“Jumping Spiders” Are Really Camel Crickets
By Chris Williams on January 6, 2012.
Q. We have these very strange insects in our basement. They’re light brown, about an inch long with very long legs. They look kind of like a spider but they jump—a lot, and high. I find them just downstairs and mostly around the outside door to the basement and in the hot water heater closet. When I open the door to that closet, they start jumping at me and scare me to death! Is this some kind of a jumping spider and why do I have so many?
A. There are jumping spiders but they’re not that big and they tend to make short jumps horizontally to capture prey, not high jumps. The size and the fact that you’re finding them in probably the dampest part of your basement suggests that they might be camel crickets.
Describing it as looking like a spider is also a clue. People often describe the camel cricket that way because of its long legs and the fact that its humped back makes it look shorter and rounder than other crickets. It’s about one inch long and a mottled, two-tone, light brown color. In addition to its extra long hind legs, it has extremely long antennae. If you find a dead one that you can look at up close, you’ll see that, although it doesn’t look like the typical black field cricket, it does have the large hind legs of a cricket and it has only 6 legs (spiders have 8).
The camel cricket is an occasional invader of homes. Outside, it lives in dark, moist places: under stones or logs, in caves, in animal burrows, in drain pipes, or in hollow trees. In late summer, people start to notice camel crickets in sheds and garages. They jump at the least little disturbance. In fall, you can sometimes open the door to an outdoor shed and it sounds like popcorn popping with all the camel crickets bouncing off of the walls! In fall or during hot, dry weather, they sometimes find their way into homes where they end up in dark, cool, damp areas inside. That usually means lower level crawlspaces and basements. Camel crickets are rarely found in upper level living areas. They can be found in laundry rooms, utility rooms, or shower stalls, or in cardboard boxes stored on the floor, in stacks of newspapers, old books, or other paper products, in stored clothing or rags, and in stacked firewood. You probably have what seems like a lot of camel crickets because you have openings that allow them to get inside, and once inside they concentrate together in the few damp, dark areas.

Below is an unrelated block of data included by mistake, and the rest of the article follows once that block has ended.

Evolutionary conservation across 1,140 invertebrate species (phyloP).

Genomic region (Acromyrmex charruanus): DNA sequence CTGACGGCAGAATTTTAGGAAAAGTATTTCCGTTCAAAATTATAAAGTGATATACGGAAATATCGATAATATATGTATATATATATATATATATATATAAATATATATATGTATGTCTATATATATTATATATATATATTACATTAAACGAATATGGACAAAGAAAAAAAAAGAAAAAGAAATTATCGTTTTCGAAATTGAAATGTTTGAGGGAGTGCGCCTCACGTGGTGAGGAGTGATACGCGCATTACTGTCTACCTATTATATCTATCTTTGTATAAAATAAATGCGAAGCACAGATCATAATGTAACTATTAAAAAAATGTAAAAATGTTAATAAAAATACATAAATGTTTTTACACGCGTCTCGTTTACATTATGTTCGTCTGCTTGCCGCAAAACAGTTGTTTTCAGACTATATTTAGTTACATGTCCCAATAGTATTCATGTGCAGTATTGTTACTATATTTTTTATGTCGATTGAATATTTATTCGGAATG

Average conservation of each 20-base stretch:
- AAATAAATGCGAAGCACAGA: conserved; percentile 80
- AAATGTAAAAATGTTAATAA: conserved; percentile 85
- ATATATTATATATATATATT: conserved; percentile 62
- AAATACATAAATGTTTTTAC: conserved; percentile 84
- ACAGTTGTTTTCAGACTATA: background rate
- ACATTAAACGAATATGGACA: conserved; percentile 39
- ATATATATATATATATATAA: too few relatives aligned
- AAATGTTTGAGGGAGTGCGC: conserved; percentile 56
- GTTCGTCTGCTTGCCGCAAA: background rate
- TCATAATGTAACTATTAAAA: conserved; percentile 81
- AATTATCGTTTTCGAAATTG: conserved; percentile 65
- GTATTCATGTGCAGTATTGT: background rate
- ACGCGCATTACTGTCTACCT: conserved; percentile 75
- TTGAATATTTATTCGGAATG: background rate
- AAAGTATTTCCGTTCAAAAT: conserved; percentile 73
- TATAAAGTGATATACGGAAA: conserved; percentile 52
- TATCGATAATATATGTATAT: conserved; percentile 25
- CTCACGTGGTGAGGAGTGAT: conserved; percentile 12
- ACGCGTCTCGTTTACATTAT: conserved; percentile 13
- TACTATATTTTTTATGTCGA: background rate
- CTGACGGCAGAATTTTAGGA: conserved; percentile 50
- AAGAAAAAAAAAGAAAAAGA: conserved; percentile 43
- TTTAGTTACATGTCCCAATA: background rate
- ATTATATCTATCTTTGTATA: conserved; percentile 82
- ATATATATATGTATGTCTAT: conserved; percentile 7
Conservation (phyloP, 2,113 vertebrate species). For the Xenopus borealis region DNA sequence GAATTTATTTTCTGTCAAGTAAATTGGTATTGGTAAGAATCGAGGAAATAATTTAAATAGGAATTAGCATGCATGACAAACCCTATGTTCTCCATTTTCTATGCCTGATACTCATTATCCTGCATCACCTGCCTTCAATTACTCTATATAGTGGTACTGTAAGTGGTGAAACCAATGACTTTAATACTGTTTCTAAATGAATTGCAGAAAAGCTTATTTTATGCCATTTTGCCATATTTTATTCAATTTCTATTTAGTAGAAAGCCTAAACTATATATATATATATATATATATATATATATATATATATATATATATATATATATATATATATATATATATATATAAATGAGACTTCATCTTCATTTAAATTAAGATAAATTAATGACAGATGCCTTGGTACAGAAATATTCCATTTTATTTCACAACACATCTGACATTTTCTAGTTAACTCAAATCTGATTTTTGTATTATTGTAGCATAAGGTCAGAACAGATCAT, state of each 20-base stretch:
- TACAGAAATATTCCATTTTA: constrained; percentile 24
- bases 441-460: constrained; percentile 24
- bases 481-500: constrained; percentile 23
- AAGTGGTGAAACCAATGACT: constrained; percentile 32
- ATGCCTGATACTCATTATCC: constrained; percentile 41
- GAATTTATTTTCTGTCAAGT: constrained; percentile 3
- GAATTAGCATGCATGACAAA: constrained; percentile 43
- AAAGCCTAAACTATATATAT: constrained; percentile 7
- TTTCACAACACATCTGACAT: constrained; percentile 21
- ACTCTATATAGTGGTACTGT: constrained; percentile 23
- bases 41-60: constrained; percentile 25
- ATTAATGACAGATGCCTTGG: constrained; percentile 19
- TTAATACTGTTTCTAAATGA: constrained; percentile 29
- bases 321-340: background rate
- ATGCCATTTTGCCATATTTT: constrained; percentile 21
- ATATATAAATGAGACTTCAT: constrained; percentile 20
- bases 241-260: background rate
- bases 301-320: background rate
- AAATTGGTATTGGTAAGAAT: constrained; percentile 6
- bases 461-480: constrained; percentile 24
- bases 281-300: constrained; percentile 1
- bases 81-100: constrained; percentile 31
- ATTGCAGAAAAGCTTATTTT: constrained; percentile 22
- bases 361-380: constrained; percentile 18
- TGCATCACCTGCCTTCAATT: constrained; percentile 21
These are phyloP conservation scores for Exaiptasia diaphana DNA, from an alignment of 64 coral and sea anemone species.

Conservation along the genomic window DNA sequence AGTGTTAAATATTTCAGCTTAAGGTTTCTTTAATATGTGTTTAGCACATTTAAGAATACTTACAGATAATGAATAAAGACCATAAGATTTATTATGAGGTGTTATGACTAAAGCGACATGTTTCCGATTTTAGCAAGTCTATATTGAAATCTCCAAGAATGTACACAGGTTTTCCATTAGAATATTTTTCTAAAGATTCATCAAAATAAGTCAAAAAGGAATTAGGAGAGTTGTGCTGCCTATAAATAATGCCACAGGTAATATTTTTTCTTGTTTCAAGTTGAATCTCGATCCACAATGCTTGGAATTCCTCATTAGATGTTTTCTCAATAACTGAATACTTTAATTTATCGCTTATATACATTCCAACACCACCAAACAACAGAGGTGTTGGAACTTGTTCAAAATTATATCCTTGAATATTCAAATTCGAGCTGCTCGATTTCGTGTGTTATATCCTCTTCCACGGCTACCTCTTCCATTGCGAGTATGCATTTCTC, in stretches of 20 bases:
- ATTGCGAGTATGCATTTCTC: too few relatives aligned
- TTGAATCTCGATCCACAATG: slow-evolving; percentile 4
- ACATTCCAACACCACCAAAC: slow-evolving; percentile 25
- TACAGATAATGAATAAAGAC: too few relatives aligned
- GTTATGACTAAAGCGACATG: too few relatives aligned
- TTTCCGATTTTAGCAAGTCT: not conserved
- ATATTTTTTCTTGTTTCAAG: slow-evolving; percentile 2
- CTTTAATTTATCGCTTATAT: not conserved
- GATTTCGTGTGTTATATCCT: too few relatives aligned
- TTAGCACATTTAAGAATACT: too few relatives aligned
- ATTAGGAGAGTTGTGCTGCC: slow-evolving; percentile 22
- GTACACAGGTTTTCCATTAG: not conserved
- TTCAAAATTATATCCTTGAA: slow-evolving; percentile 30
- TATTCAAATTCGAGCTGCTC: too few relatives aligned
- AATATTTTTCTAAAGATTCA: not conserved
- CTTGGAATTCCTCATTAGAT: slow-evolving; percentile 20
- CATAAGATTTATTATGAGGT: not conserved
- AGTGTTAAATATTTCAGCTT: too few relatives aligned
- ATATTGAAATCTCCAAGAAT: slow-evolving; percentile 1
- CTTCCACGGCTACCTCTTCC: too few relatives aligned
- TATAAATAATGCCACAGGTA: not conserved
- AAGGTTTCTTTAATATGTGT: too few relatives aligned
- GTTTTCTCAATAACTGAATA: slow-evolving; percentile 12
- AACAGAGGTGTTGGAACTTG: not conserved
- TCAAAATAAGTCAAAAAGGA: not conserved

Camel crickets scavenge on a wide range of foods including fruits, vegetables, pet food, and dead insects. They can also feed on and damage papers, including wallpaper, and fabrics. The good news is that, unlike the field cricket and the house cricket, the camel cricket does not chirp, does not fly, is not attracted to lights (although they are active at night), and generally doesn’t survive long in the drier indoor air.
Reducing moist hiding areas (both inside and out) will reduce camel cricket problems. Outside, get rid of wood and debris piles or raise them up off of the ground, and remove leaves, mulch, and weeds around the foundation. In basements, garages, and sheds, cardboard boxes and other damp materials should be stored on shelves rather than on the ground. Install door sweeps or thresholds under basement and garage doors, and screen crawlspace vents. Or, give Colonial a call. Our trained pest control technicians can do that pest-proofing for you. Our management program includes sealing openings that camel crickets are using to get inside, and our semi-annual foundation treatment will help to stop them in their tracks.